General Practice, Solo & Small Firm DivisionSolo Newsletter
E-Mail Ethics and Confidentiality
by Richard M. Georges
The same rules that apply to written business correspondenceapply to e-mail. However, since e-mail travels faster and moreefficiently, the practical problems inherent with all lawyercommunications are magnified.
Encryption: Prudence or Paranoia?Some experts recommend the use of encryption techniques forclient e-mail communications. However, the difficulty of use, andthe weakness of the legal arguments requiring the use of suchtechniques, makes such use inadvisable for ordinarycorrespondence. For documents that require special handling, suchas contracts or settlement agreements or sensitive materials,encryption is prudent.
In certain situations, encryption may be desirable from abusiness standpoint, to avoid all risk of interception, and wherethere is a likelihood that certain information may be the subjectof attempted theft. However, I am aware of no specific ethical orlegal requirements, at this time, for such use.
Even though there is probably no ethical or legalrequirement to encrypt e-mail, if you have made a determinationthat it is desirable, encryption gives protection that is notavailable for written correspondence.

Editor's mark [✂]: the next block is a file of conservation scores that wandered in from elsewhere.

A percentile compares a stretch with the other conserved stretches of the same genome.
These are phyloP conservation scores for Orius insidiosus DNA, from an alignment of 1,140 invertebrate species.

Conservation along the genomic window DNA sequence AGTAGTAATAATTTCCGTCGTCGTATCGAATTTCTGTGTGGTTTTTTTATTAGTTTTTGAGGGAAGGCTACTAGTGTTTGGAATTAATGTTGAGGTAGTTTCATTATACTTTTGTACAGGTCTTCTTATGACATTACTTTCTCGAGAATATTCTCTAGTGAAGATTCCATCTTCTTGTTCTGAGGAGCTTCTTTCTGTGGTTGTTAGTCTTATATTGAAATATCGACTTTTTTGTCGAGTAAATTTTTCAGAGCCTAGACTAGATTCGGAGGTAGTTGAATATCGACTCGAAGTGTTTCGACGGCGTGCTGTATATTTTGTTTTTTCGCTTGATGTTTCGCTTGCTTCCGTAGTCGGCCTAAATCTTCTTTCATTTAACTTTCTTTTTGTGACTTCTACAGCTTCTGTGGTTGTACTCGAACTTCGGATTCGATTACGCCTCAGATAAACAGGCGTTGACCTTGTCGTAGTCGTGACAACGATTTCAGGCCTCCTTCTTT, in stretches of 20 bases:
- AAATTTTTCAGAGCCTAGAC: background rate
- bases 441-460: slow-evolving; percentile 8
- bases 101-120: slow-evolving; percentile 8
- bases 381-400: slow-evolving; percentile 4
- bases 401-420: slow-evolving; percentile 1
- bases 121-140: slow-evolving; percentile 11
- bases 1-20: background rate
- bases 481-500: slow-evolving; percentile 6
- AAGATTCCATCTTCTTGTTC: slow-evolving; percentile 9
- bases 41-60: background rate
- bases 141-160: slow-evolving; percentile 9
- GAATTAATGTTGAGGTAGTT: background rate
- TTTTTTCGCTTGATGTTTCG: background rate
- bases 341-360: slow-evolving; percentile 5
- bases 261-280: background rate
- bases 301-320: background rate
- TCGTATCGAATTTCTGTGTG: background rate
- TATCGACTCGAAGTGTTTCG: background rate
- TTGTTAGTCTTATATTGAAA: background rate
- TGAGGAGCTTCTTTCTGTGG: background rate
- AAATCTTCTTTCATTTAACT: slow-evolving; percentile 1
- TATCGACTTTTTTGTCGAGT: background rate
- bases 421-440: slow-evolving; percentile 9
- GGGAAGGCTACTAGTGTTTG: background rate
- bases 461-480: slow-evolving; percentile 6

Pretty Good Privacy (PGP) is a software program that allowsthe encryption and authentication of the text of a message andauthentication of the author and recipient. It is generallyaccepted as the "de facto" standard. Once encrypted, no one canview it without the "keys" to code and decode the message. PGPuses two digital keys: one public and one private. The privatekey belongs to the individual user. The public key belongs toeveryone that the individual user wants to have it.
Just as written or "snail" mail is protected by federal lawfrom interception, and just as telephone voice messages or faxmessages are protected from interception by the Federal WiretapAct, so are e-mail messages protected from interception by thecriminal statutes. It may be persuasively argued that e-mailcommunications to clients have the expectation of privacy, andthat there is no waiver of the attorney-client privilege by theiruse.
The Electronic Communication Privacy Act of 1986specifically protects electronic communications, and anyone whointercepts an e-mail message without authorization commits acrime.
For the same reason that there is no privilege waiver whenwritten mail is stolen, there is no privilege waiver when e-mailis intercepted by criminal conduct. However, just as problemshave arisen when fax messages were inadvertently sent to opposingcounsel, liability could accrue to misdirected e-mail. There isnothing inherent in e-mail that makes it different from otherforms of communication in that regard.
Some states require lawyers to advise clients of thepossibility of a loss of confidentiality when using a portabletelephone. Cellular telephone communications are receivingattention of the same kind. While I am not aware of any statethat requires the prior notification and consent of a client anda warning to the client that there is a possible loss ofconfidentiality in the use of e-mail, the ethical requirementthat a lawyer be sensitive to the needs and desires of the clientmight require such notification in some circumstances.